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Full text of "Medical Jurisprudence And Toxicology"

94

MEDICAL  JURISPRUDENCE

Fig. 25.—Microphotograph of Hsemochromogen Crystals X 500.
(Khan Bahadur Dr. N. J. Vazifdar.)

verted into methaemoglobin owing to exposure to air and light. Its spectrum
consists of four absorption bands, one band in the re-cUorange between the
lines, C and D, at wave length 634, two thjn&£x and fainter bands between
the lines, D and E, in the same position as those of oxyKsemoglobin, and a
fourth band in the green between the lines, E and R, at wave length 500,
but it is very seldom denned and seen (see Plate I).

^In India, blood stains are liable to putrefy rapidly, if kept damp. If
they'are kept dry, they become insoluble and resist the action of the ordinary
solvents. Either of these changes may render recognition of the stains diffi-
cult and sometimes impossible. Hence Hankin 19 has elaborated a method by
which the stains may show the absorption bands of haemochromogen or
reduced haematin, even though the blood pigment its apparently insoluble.
The spectrum of this compound is characterized by the presence of two
absorption bands. The first is a very sharp and dark band midway between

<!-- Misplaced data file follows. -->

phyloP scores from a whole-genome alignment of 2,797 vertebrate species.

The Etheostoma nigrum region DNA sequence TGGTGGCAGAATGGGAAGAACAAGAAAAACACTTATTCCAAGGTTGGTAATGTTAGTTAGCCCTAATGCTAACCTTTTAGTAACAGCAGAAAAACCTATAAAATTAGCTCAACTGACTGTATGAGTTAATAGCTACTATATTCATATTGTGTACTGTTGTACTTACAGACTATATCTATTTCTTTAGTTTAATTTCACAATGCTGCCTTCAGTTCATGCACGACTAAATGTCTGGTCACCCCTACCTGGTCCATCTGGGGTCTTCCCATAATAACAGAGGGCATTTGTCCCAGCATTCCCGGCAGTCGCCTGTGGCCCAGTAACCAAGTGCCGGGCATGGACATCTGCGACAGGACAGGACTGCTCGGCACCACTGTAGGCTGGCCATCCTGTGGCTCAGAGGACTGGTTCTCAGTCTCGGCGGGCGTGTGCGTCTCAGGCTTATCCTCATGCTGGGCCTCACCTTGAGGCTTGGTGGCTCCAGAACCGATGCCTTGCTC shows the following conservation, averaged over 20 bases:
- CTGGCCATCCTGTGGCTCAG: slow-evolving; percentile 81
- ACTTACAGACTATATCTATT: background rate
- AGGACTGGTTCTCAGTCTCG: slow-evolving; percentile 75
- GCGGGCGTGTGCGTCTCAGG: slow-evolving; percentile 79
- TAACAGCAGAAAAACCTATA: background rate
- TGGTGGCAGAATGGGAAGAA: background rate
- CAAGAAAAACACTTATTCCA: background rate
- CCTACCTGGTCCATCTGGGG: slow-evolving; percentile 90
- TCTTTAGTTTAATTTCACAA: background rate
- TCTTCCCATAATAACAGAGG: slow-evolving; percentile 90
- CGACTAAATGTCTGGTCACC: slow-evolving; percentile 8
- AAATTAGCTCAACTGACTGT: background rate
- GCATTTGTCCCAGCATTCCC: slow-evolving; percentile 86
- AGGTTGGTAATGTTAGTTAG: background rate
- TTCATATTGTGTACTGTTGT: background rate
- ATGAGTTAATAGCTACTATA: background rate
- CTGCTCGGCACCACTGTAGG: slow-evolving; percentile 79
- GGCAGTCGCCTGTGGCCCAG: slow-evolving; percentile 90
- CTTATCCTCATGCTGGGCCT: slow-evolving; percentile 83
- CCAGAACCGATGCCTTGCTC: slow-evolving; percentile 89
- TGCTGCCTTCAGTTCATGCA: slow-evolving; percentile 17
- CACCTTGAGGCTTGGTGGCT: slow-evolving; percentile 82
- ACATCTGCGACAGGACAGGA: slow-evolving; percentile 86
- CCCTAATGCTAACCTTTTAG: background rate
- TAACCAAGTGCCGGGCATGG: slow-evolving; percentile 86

the lines, D and E, and lying at wave lengths 568-550 ; the second is a broader
but paler band, which commences on the left of the line, E, at wave lengths
537-521 and gradually fades away beyond this line. It may be noted that
an alkaline solution of haBmochromogen absorbs oxygen from air and readily
changes to haematin (alkaline) which gives an altogether different spectrum.
The following is the technique for obtaining the spectrum, of
hsemochromogen : —

A small portion of the suspected stain is placed on a glass slide and
moistened with ammonium sulphide as a reducing agent. It is then focussed
under the microscope. The eye piece is removed and an ordinary direct
vision spectroscope with the wave length scale is inserted into the micro-
scope-tube to serve the purpose of a microspectroscope. If the stain is due
to blood, the two absorption bands of haemochromogen will be visible. The

19.   Brit. Med. Jour., Nov. 10, 1906, p. 1261.